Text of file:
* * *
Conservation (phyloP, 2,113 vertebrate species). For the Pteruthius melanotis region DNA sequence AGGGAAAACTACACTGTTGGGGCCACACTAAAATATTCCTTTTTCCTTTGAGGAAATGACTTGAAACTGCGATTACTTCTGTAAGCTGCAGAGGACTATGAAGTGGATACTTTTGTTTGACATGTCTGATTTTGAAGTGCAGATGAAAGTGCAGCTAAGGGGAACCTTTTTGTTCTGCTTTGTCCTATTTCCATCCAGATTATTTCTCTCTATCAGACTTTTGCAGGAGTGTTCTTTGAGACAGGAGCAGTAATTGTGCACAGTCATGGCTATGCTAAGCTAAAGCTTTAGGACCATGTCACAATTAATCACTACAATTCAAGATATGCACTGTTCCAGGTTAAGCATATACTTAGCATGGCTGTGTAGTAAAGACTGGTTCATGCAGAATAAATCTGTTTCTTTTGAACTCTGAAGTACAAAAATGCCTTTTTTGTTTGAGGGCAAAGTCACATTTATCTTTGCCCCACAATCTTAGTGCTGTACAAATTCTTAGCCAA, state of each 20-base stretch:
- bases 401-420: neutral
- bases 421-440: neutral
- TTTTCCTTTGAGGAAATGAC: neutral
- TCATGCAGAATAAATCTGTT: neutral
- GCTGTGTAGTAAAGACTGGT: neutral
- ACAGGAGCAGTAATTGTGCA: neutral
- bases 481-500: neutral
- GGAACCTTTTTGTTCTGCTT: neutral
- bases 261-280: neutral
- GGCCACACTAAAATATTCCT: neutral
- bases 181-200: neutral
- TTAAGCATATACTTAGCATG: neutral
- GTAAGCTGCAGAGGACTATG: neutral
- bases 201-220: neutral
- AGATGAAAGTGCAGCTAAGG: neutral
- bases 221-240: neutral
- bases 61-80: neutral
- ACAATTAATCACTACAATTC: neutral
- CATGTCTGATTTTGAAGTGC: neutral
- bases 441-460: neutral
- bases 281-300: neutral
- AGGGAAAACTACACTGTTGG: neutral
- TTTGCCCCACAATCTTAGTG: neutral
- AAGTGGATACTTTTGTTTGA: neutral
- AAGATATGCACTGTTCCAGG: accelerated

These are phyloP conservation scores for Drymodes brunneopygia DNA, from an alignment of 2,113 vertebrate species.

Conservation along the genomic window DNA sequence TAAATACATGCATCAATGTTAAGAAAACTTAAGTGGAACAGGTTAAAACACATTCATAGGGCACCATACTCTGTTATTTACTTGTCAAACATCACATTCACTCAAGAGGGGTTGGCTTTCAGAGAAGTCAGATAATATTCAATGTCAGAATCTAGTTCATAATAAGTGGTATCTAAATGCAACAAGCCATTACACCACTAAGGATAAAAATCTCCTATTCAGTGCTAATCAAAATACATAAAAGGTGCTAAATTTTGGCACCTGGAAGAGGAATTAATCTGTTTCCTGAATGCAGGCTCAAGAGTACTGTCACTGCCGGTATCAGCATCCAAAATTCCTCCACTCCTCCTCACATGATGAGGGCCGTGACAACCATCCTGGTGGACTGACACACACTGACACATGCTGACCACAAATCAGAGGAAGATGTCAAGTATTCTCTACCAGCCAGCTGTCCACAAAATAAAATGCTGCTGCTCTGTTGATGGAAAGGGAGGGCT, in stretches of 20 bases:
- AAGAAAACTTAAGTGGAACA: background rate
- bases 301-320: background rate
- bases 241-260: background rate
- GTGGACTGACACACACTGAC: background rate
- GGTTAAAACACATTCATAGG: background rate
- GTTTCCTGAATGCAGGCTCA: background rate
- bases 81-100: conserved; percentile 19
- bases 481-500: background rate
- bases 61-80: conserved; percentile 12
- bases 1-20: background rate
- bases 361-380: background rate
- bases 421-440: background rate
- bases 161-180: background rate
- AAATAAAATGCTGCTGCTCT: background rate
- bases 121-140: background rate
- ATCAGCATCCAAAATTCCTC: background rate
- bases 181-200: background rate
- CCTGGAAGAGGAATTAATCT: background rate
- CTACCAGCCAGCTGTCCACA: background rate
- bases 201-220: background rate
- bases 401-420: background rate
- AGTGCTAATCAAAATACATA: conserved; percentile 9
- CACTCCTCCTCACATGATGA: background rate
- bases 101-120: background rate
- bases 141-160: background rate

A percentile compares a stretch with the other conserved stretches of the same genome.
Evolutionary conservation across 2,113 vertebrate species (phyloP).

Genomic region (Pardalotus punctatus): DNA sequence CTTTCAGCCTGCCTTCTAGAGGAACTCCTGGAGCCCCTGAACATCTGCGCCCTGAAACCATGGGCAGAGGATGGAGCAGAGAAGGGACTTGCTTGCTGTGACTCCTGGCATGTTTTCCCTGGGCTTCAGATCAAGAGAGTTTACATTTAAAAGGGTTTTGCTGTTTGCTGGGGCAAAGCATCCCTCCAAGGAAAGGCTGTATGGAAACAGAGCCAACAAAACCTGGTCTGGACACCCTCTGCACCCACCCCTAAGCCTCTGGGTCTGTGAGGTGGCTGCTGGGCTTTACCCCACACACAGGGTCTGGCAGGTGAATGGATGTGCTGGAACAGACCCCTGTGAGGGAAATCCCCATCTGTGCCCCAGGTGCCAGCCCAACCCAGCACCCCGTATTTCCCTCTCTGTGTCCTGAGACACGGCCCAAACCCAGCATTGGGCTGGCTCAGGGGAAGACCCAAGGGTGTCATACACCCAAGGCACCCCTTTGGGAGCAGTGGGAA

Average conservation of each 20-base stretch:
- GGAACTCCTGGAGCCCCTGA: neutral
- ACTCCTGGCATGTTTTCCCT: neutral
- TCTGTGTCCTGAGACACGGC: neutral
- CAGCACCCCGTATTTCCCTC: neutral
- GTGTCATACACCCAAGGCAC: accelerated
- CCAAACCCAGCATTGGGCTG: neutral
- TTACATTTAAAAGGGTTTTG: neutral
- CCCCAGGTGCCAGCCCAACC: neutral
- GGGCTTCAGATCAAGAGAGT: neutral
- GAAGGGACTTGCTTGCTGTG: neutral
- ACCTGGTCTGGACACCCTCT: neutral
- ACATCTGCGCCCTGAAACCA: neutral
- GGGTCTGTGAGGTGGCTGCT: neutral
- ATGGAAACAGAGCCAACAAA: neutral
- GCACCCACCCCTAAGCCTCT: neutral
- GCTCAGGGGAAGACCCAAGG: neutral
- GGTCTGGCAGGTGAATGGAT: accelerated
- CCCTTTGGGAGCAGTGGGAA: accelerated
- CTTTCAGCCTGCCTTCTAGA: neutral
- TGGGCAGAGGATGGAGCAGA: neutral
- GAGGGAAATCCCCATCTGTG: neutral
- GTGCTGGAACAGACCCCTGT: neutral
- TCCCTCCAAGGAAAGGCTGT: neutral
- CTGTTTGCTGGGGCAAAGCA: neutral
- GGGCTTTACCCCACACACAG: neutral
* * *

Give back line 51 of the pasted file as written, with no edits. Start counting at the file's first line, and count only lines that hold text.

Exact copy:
- CACTCCTCCTCACATGATGA: background rate